The Attorney General would be required to report annually to Congress on the status of the NICS system and regarding progress on these specific problem areas with state records.

This NICS Improvement Act legislation has been endorsed by a wide range of organizations including those at opposite ends of the political spectrum on gun issues, including the Brady Campaign to Prevent Gun Violence and the National Rifle Association. It likewise has the support of leading advocates for gun control as well as leaders supporting gun rights in Congress. But it has not moved forward to approval in either chamber and is unlikely to do so without leadership from the President and his Administration. By adopting this recommendation, the ABA can add its voice to support this moderate, achievable step to more fully implement current law, and specifically to help achieve a reliable background check that will stop those for whom it is currently illegal from purchasing firearms.

NICS Record Retention and Use in Investigating Gun Trafficking Crimes
In 2001, U.S. Attorney General John Ashcroft proposed a new policy requiring that Brady background records on gun sales, then maintained for 90 days, be destroyed within 24 hours. He did so despite a federal appeals court ruling that it is legal for the department to maintain those records of six months in order to audit the background check system. The Attorney General’s recommendation cited “privacy interests” of gun buyers, but ignored a recommendation by the Federal Bureau of Investigation that the retention period be extended to one year, and a report issued by the General Accounting Office concluding that a 24-hour policy would prevent investigation of most illegal trafficking crimes. An amendment to enact the Ashcroft proposal, among other changes to policy related to use and retention of background check information, was added to a House appropriations bill in 2003 and then tacked-on to a broad federal funding bill that was signed into law on January 23, 2004, the Consolidated Appropriations Act (P.L.108- 199). Known as the Tiahrt Amendment, after its House sponsor, Representative Todd Tiahrt (R-KS), the new policy as enacted into law requires destruction of background check data within 24 hours and restricts the use and collection of gun records used commonly by law enforcement authorities to investigate illegal gun trafficking.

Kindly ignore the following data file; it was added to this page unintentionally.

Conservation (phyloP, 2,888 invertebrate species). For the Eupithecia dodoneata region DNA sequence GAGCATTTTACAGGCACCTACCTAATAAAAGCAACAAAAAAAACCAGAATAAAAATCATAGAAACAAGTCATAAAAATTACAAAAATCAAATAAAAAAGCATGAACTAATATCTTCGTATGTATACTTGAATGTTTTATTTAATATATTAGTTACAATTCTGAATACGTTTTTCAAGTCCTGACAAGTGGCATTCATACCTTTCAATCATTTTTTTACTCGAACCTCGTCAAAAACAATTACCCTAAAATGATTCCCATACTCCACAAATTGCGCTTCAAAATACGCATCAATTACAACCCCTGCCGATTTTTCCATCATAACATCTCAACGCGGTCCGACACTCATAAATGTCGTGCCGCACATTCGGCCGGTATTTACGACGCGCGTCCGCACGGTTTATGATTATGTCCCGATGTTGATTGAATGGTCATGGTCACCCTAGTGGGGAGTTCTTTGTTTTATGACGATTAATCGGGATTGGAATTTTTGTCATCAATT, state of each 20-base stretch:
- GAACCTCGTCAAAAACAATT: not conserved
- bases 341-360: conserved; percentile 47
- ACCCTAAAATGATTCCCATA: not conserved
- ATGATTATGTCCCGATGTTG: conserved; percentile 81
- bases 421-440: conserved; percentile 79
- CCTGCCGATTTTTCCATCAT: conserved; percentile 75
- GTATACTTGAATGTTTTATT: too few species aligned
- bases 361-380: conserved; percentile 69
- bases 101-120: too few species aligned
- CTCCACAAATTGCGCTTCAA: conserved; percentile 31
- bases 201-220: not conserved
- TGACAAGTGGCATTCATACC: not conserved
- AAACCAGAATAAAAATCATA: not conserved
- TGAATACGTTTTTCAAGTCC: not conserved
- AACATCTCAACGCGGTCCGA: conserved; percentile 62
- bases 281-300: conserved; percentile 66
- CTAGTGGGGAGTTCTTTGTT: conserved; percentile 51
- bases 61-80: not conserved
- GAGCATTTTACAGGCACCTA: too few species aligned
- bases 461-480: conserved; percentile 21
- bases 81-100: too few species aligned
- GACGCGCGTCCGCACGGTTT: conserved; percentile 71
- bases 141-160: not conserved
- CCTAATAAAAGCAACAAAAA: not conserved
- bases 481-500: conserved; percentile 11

Since its enactment in 1993, the Brady Act has prevented more than one million prohibited purchasers from obtaining guns. Under previous policies, records were kept by the F.B.I for a period of months before destruction to ensure proper auditing of the National Instant Check System (NICS) and to ensure that if any criminals, terrorists or other prohibited purchasers were incorrectly allowed to purchase guns, the mistakes could be corrected.

As enacted into law earlier this year, the provision blocks the federal Bureau of Alcohol, Tobacco, Firearms and Explosives (ATF) from requiring gun dealers to take regular inventories of their firearms and would work to shield corrupt gun dealers from public scrutiny by preventing release of crime gun traces and multiple sale data. Requiring that these records be destroyed within 24 hours, as mandated in the legislative rider attached to the omnibus appropriations bill, now effectively prevents DOJ scrutiny of NICS errors and allows more criminals and other prohibited purchasers to obtain guns.

The snipers who terrorized the Washington, D.C. area in the fall of 2002 obtained the assault rifle used in their attacks from a Tacoma, Washington gun store that later claimed to have no record of selling the gun and was one of more than 238 firearms “missing” from its inventory in the previous three years. Large missing inventories representing tens or hundreds of thousands of dollars in value are usually warning signs to law enforcement authorities of corrupt sales practices, for the overwhelming majority of legitimate gun dealers maintain regular business records and carefully monitor their sales and inventory.